How I Found Livingstone Travels, Adventures And Discoveries In Central Africa Including Four Months Residence With Dr. Livingstone By Sir Henry M. Stanley







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At the end of June, 1869, Livingstone quitted Ujiji and crossed
over to Uguhha, on the western shore, for his - Page 400
How I Found Livingstone Travels, Adventures And Discoveries In Central Africa Including Four Months Residence With Dr. Livingstone By Sir Henry M. Stanley - Page 400 of 595 - First - Home

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At The End Of June, 1869, Livingstone Quitted Ujiji And Crossed Over To Uguhha, On The Western Shore, For His

Last and greatest series of explorations; the result of which was the further discovery of a lake of considerable magnitude

Connected with Moero by the large river called the Lualaba, and which was a continuation of the chain of lakes he had previously discovered.

From the port of Uguhha he set off, in company with a body of traders, in an almost direct westerly course, for the country of Urua. Fifteen days' march brought them to Bambarre, the first important ivory depot in Manyema, or, as the natives pronounce it, Manyuema. For nearly six months he was detained at Bambarre from ulcers in the feet, which discharged bloody ichor as soon as he set them on the ground. When recovered, he set off in a northerly direction, and after several days came to a broad lacustrine river, called the Lualaba, flowing northward and westward, and in some places southward, in a most confusing way. The river was from one to three miles broad. By exceeding pertinacity he contrived to follow its erratic course, until he saw the Lualaba enter the narrow, long lake of Kamolondo, in about latitude 6 degrees 30 minutes. Retracing this to the south, he came to the point where he had seen the Luapula enter Lake Moero.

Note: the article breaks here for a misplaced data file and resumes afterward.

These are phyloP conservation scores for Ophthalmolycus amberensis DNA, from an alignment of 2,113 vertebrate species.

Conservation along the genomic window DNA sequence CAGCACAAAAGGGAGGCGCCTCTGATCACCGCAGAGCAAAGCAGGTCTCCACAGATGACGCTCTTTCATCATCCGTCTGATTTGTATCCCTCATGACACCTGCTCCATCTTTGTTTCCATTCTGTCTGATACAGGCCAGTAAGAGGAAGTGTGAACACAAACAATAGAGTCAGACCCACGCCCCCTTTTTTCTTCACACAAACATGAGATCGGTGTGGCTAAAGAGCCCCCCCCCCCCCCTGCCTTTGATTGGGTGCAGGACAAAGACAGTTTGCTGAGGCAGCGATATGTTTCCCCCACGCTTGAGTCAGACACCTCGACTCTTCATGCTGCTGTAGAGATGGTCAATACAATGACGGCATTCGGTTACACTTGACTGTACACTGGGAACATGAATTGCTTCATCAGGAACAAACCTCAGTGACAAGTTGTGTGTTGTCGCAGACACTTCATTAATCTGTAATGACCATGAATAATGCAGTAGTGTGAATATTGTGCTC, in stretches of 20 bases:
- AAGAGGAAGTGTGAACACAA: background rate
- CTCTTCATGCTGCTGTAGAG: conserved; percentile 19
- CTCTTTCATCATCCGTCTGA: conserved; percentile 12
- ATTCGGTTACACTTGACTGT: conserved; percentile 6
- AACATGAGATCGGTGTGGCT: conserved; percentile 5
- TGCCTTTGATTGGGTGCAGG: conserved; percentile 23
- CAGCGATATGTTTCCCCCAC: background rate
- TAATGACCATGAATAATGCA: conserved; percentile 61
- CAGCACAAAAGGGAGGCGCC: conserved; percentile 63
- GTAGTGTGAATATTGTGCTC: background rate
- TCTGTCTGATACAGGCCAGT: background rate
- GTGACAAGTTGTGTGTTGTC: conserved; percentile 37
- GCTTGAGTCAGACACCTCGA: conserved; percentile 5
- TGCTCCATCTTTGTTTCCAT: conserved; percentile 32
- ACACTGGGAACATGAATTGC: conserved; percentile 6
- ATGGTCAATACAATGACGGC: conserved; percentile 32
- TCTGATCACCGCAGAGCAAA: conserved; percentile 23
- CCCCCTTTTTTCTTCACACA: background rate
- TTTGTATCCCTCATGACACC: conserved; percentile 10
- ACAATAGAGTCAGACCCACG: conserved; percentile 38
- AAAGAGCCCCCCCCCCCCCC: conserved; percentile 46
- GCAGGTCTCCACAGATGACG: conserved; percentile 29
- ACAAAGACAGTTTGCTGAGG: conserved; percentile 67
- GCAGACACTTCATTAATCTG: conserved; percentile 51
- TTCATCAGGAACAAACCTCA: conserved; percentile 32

One feels quite enthusiastic when listening to Livingstone's description of the beauties of Moero scenery. Pent in on all sides by high mountains, clothed to the edges with the rich vegetation of the tropics, the Moero discharges its superfluous waters through a deep rent in the bosom of the mountains.

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